Since the Simon Kolawole led online news ferret The Cable broke the news of how Ibrahim, 41-year-old son of the former Chief Justice of Nigeria Mohammed Uwais, sneaked out of Nigeria with his wives and children to be the latest recruits of the terrorist group, ISIS – Islamic State of Iraq and Syria, the Uwais household hasn’t been the same.
Newshounds have been chasing the retired Justice for comments, but in his embarrassment, the man whose legal views once covered the national dailies now has nothing to say and neither does the Department of State Services or the Defence Headquarters.
Understandably, the ageing Uwais would be distraught and ashamed of his son’s action if indeed the report is true. This may mar the older Uwais’ legacy as a jurist and dad. Worse still is the possibility that his son did not just get recruited by ISIS but got Uwais’ grandchildren and daughters-in-law recruited too.
Tongues are wagging and people are already asking: This may well be a rebellion against the family name and all that the eminent jurist stood for. But what in the world would lead a scion of Justice Uwais – who by any standard comes from a rich home and should himself be rich – would prefer to become a terrorist and common criminal as the world would now label him?
“I fear for the old man (Justice Uwais)” says a family source in Asokoro, Abuja “Ibrahim or ISIS may likely start fleecing his dad for serious money; they may disguise it as ransome or bail, whatever.”
This is not the first time, the son of a rich and influential Muslim Nigerian would engage or be linked with global terrorism. You would recall that Umar Farouk Abdul Mutallab, the fresh-faced engineering graduate of the University College, London, who attempted to bomb an American airliner in the US on December 25, 2009 having been radicalised by Al-Qaeda.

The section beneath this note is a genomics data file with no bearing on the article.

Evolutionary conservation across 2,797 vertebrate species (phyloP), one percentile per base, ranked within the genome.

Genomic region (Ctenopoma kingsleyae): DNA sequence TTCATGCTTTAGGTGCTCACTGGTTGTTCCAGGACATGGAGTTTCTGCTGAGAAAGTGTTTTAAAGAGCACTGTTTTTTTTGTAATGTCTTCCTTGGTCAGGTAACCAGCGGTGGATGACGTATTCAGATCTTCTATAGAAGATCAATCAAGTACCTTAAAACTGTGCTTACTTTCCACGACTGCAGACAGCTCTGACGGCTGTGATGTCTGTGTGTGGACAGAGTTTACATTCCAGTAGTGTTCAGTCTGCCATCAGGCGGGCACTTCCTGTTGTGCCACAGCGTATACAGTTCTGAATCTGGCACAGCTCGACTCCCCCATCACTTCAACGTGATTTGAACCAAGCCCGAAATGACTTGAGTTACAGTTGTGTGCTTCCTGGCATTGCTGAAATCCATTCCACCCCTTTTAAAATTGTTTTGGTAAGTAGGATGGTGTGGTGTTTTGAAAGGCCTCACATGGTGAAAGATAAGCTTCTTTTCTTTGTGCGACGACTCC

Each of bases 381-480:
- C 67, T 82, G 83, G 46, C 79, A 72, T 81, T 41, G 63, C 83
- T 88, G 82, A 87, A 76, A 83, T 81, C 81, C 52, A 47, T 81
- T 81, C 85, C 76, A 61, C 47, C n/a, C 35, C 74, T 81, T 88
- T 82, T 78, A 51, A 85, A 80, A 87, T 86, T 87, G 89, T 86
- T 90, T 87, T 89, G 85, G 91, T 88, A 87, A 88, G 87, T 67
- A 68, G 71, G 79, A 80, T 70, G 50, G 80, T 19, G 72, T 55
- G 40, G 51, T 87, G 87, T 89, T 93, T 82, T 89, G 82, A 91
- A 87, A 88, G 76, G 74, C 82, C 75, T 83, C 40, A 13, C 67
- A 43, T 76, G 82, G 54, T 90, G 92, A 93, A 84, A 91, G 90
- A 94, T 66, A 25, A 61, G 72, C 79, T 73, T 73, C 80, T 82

Umar Farouk is the youngest of 16 children of Alhaji Umaru Mutallab, a wealthy Nigerian banker and businessman. He is a son of his second wife, Aisha. His father was described by The Times in 2009 as “one of the richest men in Africa.” Mutallab Snr is a former Chairman of First Bank of Nigeria and former Minister for Economic Development.
Ibrahim Uwais is the grandson of Chief Alkali, the Waziri of Zaria Emirate. Ibrahim gave his parents and everyone around him the impression that he hates Boko Haram but he went to Syria to join ISIS. And now Boko Haram has officially joined ISIS by publicly announcing its allegiance to the group. Ibrahim’s father, Mohammed Lawal Uwais, served as the Chief Justice of Nigeria from 1995 to 2006. Ibrahim, 41, is a committed Muslim, has two wives and four children. His elder wife is an educator while the younger wife worked for the Debt Management Office (DMO) both in Abuja. Ibrahim’s wives both chose to become jihadists and ISIS recruits rather than go back to their parents.
Under pressure from security operatives that were contacted by the older Uwais, the Turkish embassy in Nigeria confirmed it issued it issued visas to Ibrahim and members of his family. CCTV recordings also corroborated the Uwais saga. Ibrahim was a university dropout. It is believed that he got radicalised in Ahmadu Bello University, Zaria. He was popular with Queen’s College, Lagos girls in his heady college days. (Source: The Cable)
If truly Ibrahim Uwais’ family members are now ISIS recruits in training, then Nigerians have not heard the last of them, nor Justice Uwais himself. Uwais Jnr., may well become the next ‘underwear bomber’ like Umar Farouk Abdul Mutallab, who at the age of 23 (now 28), confessed to and was convicted of attempting to detonate plastic explosives hidden in his underwear while on board Northwest Airlines Flight 253, flying from Amsterdam to Detroit, Michigan, on Christmas Day, 2009.
Al-Qaeda in the Arabian Peninsula claimed to have organised the attack with Abdul Mutallab; they said they supplied him with the bomb and trained him. Mutallab was convicted in a US federal court of eight criminal counts, including attempted use of a weapon of mass destruction and attempted murder of 289 people. This is what Mutallab’s search for a jihadist’s martyrdom fetched him… On February 16, 2012, he was sentenced to four life terms plus 50 years without parole.